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Notice

Pipeline Safety: Potential for Damage to Pipeline Facilities Caused by Flooding

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Information about this document as published in the Federal Register.

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AGENCY:

Pipeline and Hazardous Materials Safety Administration (PHMSA); DOT.

ACTION:

Notice; Issuance of Advisory Bulletin.

SUMMARY:

PHMSA is issuing this advisory bulletin to all owners and operators of gas and hazardous liquid pipelines to communicate the potential for damage to pipeline facilities caused by severe flooding. This advisory includes actions that operators should consider taking to ensure the integrity of pipelines in case of flooding.

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FOR FURTHER INFORMATION CONTACT:

Operators of pipelines subject to regulation by PHMSA should contact the appropriate PHMSA Regional Office. The PHMSA Regional Offices and their contact information are as follows:

  • Central Region: 816-329-3800

Illinois, Indiana, Iowa, Kansas, Michigan, Minnesota, Missouri, Nebraska, North Dakota, Ohio, Start Printed Page 41992South Dakota, and Wisconsin

  • Eastern Region: 609-989-2171

Connecticut, Delaware, District of Columbia, Maine, Maryland, Massachusetts, New Hampshire, New Jersey, New York, Pennsylvania, Rhode Island, Vermont, Virginia, and West Virginia

  • Southern Region: 404-832-1147

Alabama, Florida, Georgia, Kentucky, Mississippi, North Carolina, Puerto Rico, South Carolina, and Tennessee

  • Southwest Region: 713-272-2859

Arkansas, Louisiana, New Mexico, Oklahoma, and Texas

  • Western Region: 720-963-3160

Alaska, Arizona, California, Colorado, Hawaii, Idaho, Montana, Nevada, Oregon, Utah, Washington, and Wyoming

Intrastate pipeline operators should contact the appropriate state pipeline safety authority. A list of state pipeline safety authorities is provided at: www.napsr.org.

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SUPPLEMENTARY INFORMATION:

I. Background

Section 192.613(a) of the Pipeline Safety Regulations (49 CFR Parts 190-199) states that “[e]ach operator shall have a procedure for continuing surveillance of its facilities to determine and take appropriate action concerning changes in class location, failures, leakage history, corrosion, substantial changes in cathodic protection requirements, and other unusual operating and maintenance conditions.” Section 192.613(b) further states that “[i]f a segment of pipeline is determined to be in unsatisfactory condition but no immediate hazard exists, the operator shall initiate a program to recondition or phase out the segment involved, or, if the segment cannot be reconditioned or phased out, reduce the maximum allowable operating pressure in accordance with § 192.619(a) and (b).”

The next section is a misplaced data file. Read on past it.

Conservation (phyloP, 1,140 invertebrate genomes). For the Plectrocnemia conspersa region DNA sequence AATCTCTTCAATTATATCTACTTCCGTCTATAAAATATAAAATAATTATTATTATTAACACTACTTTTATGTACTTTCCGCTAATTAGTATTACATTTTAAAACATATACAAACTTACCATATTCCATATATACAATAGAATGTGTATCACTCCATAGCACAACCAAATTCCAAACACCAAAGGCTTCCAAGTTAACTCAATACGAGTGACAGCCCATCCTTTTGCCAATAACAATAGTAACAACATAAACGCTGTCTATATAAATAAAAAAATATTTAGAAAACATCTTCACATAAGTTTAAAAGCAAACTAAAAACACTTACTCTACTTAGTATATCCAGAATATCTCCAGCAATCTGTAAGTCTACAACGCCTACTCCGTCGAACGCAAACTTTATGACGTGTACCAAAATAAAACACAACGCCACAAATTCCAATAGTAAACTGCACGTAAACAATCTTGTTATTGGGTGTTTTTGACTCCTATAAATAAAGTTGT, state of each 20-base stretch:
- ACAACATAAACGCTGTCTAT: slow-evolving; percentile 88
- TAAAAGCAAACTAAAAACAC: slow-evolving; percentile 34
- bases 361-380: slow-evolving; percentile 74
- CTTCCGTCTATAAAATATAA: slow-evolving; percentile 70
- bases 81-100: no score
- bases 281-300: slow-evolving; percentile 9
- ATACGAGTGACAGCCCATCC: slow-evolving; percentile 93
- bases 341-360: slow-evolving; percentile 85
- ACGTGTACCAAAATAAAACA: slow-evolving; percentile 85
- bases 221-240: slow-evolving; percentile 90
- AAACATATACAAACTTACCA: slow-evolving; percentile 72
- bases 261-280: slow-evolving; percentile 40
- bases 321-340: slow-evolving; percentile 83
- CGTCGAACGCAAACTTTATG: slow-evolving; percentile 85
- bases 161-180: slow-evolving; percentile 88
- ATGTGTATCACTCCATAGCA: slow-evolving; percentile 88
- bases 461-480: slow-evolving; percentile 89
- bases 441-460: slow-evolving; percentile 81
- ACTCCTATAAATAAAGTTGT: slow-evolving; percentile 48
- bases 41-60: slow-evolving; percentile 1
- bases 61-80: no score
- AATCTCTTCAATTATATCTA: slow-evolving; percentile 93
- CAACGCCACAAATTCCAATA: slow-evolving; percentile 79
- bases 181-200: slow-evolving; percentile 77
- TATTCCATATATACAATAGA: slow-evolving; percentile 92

Likewise, § 195.401(b)(1) of the Pipeline Safety Regulations states that “[w]henever an operator discovers any condition that could adversely affect the safe operation of its pipeline system, it must correct the condition within a reasonable time. However, if the condition is of such a nature that it presents an immediate hazard to persons or property, the operator may not operate the affected part of the system until it has corrected the unsafe condition.” Section 195.401(b)(2) further states that “[w]hen an operator discovers a condition on a pipeline covered under [the integrity management requirements in] § 195.452, the operator must correct the condition as prescribed in § 195.452(h).” Severe flooding is the kind of unusual operating condition that can adversely affect the safe operation of a pipeline and require corrective action under §§ 192.613(a) and 195.401(b).

PHMSA has released five Advisory Bulletins on this subject with the earliest issued July 29, 1993 (ADB-93-03), and the most recent Advisory Bulletin (ADB-11-04) on July 27, 2011, 76 FR 44985, each of which followed an event that involved severe flooding that affected pipelines in the areas of rising waters. Three of the more notable events are briefly described below:

On August 13, 2011, Enterprise Products Operating, LLC discovered a release of 28,350 gallons (675 barrels) of natural gasoline into the Missouri River in Iowa. The rupture, according to the metallurgical report, was the result of fatigue crack growth driven by vibrations in the pipe from vortex shedding.

On July 1, 2011, ExxonMobil Pipeline Company experienced a pipeline failure near Laurel, Montana, resulting in the release of 63,000 gallons of crude oil into the Yellowstone River. The rupture was caused by debris washing downstream in the river damaging the exposed pipeline.

On July 15, 2011, NuStar Pipeline Operating Partnership, L.P. reported a 100-barrel anhydrous ammonia spill in the Missouri River in Nebraska. The 6-inch-diameter pipeline was exposed by scouring during extreme flooding.